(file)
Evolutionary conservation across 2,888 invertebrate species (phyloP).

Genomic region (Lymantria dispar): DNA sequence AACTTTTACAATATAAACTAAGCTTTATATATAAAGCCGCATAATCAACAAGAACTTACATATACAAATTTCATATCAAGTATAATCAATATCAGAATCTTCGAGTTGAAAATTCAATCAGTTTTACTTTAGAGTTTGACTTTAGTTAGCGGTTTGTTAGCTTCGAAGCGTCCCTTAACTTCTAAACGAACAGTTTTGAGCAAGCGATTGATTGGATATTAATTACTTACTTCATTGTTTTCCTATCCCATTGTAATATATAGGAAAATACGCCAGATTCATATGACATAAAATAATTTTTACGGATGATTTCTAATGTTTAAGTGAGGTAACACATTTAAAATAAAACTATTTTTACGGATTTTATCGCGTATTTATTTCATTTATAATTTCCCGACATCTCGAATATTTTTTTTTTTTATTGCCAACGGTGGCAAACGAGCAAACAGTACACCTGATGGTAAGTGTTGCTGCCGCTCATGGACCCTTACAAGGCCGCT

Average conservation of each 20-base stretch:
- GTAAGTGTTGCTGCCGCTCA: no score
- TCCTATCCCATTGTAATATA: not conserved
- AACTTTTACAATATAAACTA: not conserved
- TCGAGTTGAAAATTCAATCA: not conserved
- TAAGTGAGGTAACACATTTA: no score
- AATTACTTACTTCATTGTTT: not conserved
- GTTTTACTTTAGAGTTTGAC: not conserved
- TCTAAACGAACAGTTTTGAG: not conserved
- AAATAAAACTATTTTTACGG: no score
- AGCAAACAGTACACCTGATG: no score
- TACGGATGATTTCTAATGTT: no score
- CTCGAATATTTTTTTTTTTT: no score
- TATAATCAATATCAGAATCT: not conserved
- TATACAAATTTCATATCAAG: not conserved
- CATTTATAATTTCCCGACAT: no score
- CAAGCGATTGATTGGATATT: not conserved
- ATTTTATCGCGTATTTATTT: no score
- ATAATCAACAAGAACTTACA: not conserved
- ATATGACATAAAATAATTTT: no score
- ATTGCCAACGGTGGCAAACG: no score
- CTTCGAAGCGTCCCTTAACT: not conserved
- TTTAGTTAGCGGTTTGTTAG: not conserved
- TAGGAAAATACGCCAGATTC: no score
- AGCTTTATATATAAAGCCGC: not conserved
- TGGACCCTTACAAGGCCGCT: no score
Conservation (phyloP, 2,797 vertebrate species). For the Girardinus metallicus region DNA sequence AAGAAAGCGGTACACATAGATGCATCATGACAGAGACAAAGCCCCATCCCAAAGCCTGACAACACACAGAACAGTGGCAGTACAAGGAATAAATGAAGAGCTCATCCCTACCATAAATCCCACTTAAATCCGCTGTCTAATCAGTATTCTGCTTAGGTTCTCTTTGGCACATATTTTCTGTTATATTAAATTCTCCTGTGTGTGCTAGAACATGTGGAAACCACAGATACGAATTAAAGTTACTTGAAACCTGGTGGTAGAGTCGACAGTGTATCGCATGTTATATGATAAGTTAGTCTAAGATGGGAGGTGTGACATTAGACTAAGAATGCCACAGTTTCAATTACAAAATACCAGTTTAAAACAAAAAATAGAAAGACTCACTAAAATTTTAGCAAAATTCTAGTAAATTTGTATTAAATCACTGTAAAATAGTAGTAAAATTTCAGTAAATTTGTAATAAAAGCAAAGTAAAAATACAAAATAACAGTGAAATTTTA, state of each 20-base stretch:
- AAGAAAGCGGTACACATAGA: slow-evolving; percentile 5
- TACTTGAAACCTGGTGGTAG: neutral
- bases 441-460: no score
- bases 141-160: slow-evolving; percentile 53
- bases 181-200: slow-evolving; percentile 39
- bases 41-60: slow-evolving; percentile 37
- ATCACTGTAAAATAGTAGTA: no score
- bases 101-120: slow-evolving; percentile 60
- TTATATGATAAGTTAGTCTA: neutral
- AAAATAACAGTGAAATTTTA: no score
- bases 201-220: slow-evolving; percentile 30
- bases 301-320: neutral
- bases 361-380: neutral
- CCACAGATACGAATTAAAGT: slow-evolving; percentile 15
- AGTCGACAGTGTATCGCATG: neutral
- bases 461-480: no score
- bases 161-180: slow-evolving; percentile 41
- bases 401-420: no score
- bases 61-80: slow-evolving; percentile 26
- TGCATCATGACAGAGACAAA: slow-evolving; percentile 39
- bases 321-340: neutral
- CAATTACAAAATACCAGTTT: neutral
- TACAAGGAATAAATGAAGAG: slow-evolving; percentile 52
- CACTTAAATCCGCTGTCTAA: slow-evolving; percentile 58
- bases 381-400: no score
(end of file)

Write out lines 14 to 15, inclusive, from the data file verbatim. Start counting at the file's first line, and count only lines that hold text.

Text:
- TACGGATGATTTCTAATGTT: no score
- CTCGAATATTTTTTTTTTTT: no score